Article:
Starting WAKIX | WAKIX® (pitolisant) tablets

Starting WAKIX

Take WAKIX as soon as you wake up

WAKIX® (pitolisant) tablets are taken once daily in the morning, as soon as you wake up.

  • If you miss a dose, take the next dose the following morning as soon as you wake up.

WAKIX dosing

The recommended dosage range for WAKIX is 17.8 mg to 35.6 mg once daily.

  • Your healthcare provider may increase your dose each week to find the right dose for you. This process is called titration.

Always take WAKIX exactly as your healthcare provider has prescribed.

Sample dosing schedule

Week 1

8.9 mg once daily (two 4.45-mg tablets)

Week 2

17.8 mg once daily (one 17.8-mg tablet)

Week 3

May increase to 35.6 mg once daily
(two 17.8-mg tablets)

Beyond Week 3

Continue to take WAKIX as your
healthcare provider has prescribed

Tablets not actual size

Talk to your healthcare provider

It is important to tell your healthcare provider about your medical history when starting a new medication.

Your healthcare provider may prescribe WAKIX differently depending on your specific needs.

Tell your healthcare provider if you:

  • have heart, liver, or kidney problems

  • are taking other medications

  • have responded differently to other medications in the past

Tell your healthcare provider if you are pregnant or planning to become pregnant.

There is a pregnancy exposure registry that monitors pregnancy outcomes in women who are exposed to WAKIX during pregnancy. You are encouraged to enroll in the WAKIX pregnancy registry if you become pregnant while taking WAKIX. To enroll or obtain information from the registry, call 1-800-833-7460.

What should I expect when I take WAKIX?

When starting a new medication, especially one for a chronic disorder like narcolepsy, it is important to talk to your healthcare provider so he or she can help you understand what to expect with treatment.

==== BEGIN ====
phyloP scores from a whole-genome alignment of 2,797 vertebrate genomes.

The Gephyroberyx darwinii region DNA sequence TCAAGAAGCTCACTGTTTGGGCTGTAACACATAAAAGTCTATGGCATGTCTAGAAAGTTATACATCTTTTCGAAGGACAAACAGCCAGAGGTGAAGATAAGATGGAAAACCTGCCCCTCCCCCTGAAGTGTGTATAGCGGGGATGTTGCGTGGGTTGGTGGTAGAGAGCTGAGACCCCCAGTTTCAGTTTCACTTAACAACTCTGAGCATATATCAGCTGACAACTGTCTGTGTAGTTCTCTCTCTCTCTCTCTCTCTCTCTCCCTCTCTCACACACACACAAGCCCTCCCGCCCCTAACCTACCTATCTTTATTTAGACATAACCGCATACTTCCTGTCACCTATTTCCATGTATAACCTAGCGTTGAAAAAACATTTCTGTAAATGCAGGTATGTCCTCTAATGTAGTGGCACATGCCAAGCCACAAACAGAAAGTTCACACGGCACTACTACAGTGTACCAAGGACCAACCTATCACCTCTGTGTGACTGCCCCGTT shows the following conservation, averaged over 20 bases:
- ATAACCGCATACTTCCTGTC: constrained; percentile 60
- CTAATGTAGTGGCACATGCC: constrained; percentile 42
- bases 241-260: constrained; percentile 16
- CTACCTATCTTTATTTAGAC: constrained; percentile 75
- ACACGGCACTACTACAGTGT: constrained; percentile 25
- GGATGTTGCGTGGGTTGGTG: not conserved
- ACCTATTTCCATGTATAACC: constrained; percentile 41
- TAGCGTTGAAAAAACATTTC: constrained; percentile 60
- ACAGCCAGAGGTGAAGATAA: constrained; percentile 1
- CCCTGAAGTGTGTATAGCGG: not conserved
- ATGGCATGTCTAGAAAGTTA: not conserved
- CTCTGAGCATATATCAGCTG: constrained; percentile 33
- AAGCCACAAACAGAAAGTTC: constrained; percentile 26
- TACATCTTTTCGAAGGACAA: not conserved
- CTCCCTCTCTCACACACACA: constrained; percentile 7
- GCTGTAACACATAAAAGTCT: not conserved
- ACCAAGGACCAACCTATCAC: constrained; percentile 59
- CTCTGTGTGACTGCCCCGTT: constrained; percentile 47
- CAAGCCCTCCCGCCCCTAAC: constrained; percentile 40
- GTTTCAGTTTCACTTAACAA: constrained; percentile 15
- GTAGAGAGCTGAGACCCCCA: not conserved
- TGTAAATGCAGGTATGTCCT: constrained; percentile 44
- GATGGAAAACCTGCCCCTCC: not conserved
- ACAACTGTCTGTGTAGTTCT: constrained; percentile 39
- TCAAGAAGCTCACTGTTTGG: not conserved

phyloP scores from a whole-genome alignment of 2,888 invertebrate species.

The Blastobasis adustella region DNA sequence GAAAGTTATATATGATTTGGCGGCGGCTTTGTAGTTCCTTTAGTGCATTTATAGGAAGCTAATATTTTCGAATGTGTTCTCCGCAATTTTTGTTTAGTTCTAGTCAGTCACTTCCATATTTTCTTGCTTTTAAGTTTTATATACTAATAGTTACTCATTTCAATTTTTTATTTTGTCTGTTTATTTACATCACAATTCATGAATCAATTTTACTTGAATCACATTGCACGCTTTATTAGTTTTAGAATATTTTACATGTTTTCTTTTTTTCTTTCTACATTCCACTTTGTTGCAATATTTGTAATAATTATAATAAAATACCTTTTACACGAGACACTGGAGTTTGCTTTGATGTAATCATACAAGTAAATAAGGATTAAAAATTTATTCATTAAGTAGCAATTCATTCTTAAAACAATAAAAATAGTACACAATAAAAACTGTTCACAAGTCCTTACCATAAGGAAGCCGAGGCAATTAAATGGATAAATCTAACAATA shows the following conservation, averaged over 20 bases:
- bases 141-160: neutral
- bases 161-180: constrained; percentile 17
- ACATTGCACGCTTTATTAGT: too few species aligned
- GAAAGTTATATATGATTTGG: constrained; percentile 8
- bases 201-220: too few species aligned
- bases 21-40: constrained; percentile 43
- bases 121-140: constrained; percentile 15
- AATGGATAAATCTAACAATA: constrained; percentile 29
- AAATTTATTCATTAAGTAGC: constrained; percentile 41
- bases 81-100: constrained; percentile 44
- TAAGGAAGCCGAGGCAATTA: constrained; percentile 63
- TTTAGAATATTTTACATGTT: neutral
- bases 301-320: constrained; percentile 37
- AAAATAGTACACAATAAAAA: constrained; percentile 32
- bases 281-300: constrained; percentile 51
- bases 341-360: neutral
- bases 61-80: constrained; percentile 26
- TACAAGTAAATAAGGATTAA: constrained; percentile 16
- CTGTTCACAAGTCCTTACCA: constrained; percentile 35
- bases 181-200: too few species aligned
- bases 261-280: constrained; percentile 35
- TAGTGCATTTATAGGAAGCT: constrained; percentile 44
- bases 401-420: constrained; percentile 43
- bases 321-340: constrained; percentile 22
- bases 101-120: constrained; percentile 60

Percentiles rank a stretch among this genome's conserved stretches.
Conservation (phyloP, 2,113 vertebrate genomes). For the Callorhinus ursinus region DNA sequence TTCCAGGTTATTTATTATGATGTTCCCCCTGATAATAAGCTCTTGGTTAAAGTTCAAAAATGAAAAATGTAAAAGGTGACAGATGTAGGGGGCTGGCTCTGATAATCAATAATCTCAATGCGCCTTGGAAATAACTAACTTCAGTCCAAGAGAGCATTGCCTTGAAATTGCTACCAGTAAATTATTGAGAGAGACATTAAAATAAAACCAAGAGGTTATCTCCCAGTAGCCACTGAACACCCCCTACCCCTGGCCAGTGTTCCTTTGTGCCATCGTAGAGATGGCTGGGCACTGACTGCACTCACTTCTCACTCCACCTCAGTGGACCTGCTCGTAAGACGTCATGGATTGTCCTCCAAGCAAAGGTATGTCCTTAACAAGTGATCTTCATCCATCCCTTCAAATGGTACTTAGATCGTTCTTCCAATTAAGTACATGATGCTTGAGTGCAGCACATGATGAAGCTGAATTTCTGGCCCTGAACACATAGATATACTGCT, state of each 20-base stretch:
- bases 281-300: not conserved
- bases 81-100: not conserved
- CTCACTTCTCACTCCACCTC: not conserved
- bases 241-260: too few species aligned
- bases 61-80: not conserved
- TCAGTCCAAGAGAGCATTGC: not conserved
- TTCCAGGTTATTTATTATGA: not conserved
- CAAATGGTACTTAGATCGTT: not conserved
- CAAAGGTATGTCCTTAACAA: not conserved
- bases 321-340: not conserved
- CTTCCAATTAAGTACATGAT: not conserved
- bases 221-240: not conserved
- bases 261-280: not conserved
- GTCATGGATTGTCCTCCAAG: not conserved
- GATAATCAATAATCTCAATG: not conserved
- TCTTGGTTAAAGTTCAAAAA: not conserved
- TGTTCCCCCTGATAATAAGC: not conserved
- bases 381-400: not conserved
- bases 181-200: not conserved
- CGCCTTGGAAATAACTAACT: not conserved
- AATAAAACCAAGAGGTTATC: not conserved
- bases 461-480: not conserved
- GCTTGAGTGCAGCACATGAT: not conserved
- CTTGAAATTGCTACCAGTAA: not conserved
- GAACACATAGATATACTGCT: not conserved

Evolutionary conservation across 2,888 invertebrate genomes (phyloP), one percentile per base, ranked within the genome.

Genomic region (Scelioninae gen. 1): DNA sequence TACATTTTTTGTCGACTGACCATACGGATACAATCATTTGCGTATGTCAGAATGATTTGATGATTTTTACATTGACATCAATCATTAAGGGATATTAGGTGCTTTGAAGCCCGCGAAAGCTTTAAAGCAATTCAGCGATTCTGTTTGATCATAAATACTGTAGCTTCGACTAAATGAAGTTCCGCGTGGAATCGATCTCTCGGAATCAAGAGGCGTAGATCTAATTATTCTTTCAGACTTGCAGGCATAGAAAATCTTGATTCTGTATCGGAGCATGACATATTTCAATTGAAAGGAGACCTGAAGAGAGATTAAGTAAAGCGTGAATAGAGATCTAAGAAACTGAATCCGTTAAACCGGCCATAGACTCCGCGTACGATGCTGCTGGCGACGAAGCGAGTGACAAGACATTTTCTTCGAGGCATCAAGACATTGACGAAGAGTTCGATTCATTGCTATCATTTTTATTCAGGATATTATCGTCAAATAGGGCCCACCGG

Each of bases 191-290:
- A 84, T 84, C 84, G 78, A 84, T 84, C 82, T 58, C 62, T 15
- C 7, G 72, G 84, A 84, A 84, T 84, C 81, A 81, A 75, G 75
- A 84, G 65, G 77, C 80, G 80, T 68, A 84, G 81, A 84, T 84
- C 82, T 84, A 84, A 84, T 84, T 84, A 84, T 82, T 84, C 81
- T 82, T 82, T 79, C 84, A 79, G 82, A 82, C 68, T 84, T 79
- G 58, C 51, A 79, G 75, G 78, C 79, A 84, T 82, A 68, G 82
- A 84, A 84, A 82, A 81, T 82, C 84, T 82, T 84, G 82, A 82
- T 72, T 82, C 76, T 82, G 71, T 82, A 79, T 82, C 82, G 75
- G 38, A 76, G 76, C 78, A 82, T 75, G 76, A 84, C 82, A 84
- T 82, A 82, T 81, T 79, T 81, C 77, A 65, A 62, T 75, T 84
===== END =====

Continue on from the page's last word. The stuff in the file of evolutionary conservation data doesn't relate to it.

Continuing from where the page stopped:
Here are a few things for you to discuss with your healthcare provider when starting WAKIX.

  • It may take up to 8 weeks for some patients to notice a response to treatment with WAKIX.

    • Ask your healthcare provider to explain how WAKIX works and how to know if you're responding to treatment.

  • WAKIX is not a stimulant.

  • Talk to your healthcare provider about how you are feeling after starting WAKIX.

    • Tell your healthcare provider about any improvements you notice as well as any potential side effects. Don’t stop or change the dose on your own without talking to your healthcare provider first.

Find support specifically
for people taking WAKIX

Start here >

Get more helpful information

Sign up now >

Indications and usage & Important Safety Information

Important Safety Information

Do not use WAKIX if you have severe liver disease.

Tell your healthcare provider about all your medical conditions, including if you have heart rhythm irregularities, were born with a heart condition, or the levels of electrolytes in your blood are too high or too low. WAKIX has an effect on the electrical activity of the heart known as QT/QTc prolongation. Medicines with this effect can lead to disturbances in heart rhythm, which are more likely in patients with risk factors such as certain heart conditions, or when taken in combination with other medicines that affect QT. Tell your healthcare provider about all the other medicines you take.

The risk of QT prolongation may be greater in patients with liver or kidney disease. WAKIX is not recommended in patients with end-stage kidney disease.

The most common side effects seen with WAKIX were insomnia, nausea, and anxiety. Other side effects included headache, upper respiratory infection, musculoskeletal pain, heart rate increased, and decreased appetite. These are not all the possible side effects of WAKIX. Tell your healthcare provider about any side effect that bothers you or that does not go away.

Tell your healthcare provider about all the medicines you take or plan to take, including prescription and over-the-counter medicines. Some medicines can increase the amount of WAKIX that gets into your blood and some medicines can decrease the amount of WAKIX that gets into your blood. The dosage of WAKIX may need to be adjusted if you are taking these medicines.